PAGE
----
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Why English culture is bewitched by magic
From Merlin to Harry Potter, English magic has a long tradition. But what does it say about today's culture?

English occultist, bohemian and author Aleister Crowley defined magick as "the science and art of causing change to occur in conformity with will". Crowley's will was aided by the inheritance age 11 of a tidy fortune, and took him on a hedonistic ride through a life of sex, drugs and occult practice. Member of the Order of the Golden Dawn, founder of the mystery religion of Thelema, self declared spiritual master and Magus and, significantly, accomplished chess player, Crowley revelled in his notoriety as "the wickedest man alive". The Great Beast's polyamorous lifestyle would barely contend for such a title in today's more liberal and permissive world, and the philosophy of ordering your world in line with your will is one that seems entirely accepted in our individualist society.

The Book of English Magic by Philip Carr Gomm and Richard Heygate offers a thorough and illuminating history of magic and magicians in England. It reveals a 5,000-year tradition of English magic, stretching from Neolithic shamen and Anglo-Saxon "Wyrd Crafters" to modern Wiccans, New Age spiritualists and Neo-Pagan revivalists. Along the way it catalogues the remarkable interplay of fictional and historical figures who have influenced and shaped the history of English magic. The fictional wizards from Merlin to Harry Potter who have shaped our perceptions of magic. John Dee, mathematician, astrologer, occultist and consultant to Queen Elizabeth I, who like Crowley and other "practicing magicians" crafted a powerful fiction around the cult of their charismatic personality. And the writers and artists who have drawn on magic as inspiration for their creations or even, like WB Yeats, have been drawn in to the world of the occult.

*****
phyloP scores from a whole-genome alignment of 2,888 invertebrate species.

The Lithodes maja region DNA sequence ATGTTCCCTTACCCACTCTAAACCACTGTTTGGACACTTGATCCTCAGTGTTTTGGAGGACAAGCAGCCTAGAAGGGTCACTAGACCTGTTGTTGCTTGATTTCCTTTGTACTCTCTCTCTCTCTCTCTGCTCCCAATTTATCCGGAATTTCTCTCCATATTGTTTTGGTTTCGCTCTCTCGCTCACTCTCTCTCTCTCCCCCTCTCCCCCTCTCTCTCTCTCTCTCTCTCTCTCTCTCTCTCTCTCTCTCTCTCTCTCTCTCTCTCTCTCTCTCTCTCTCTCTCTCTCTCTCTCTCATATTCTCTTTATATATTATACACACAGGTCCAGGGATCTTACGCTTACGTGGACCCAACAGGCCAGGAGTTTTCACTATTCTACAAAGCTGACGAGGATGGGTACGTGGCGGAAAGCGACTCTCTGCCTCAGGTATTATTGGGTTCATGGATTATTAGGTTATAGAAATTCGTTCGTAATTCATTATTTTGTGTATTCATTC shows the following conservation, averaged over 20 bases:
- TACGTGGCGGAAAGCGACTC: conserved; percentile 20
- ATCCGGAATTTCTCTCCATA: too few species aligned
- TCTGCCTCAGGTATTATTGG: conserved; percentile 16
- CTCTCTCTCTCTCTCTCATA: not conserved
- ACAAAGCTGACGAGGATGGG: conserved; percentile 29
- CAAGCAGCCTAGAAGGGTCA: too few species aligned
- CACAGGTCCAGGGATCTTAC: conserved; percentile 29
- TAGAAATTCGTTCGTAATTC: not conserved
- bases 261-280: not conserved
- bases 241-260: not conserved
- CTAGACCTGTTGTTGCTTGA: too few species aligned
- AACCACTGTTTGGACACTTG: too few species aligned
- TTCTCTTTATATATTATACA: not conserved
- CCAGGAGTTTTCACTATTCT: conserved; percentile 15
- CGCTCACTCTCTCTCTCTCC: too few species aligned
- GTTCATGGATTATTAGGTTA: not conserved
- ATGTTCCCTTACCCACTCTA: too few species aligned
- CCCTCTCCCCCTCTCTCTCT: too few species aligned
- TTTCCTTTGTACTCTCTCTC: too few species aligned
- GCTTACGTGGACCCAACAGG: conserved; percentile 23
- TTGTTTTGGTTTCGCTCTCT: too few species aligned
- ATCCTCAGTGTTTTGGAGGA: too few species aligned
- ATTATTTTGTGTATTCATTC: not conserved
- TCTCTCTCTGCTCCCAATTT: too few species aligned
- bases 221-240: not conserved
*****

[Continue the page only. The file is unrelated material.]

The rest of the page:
Reading this secret history, ensconced in Topping & Company bookshop of Bath, the kind of independent bookseller that will gladly bring an idle browser a cup of tea as he muses on the nature of magic, and a location that could easily have been pulled from the pages of Susanna Clarke's Jonathan Strange and Mr Norrell, I was struck most by the rich history of magical English stories it catalogues. Also in Topping & Company could be found magical stories by JRR Tolkien, CS Lewis and of course the mighty JK Rowling herself (you don't have to have multiple initials to write magical stories for children, but it helps). Regardless of how you view The Book of English Magic's more eccentric thoughts on the reality of magic, it reminds us that Englishness and the English cultural identity have been intertwined with magicians and magic throughout their history.

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The Guardian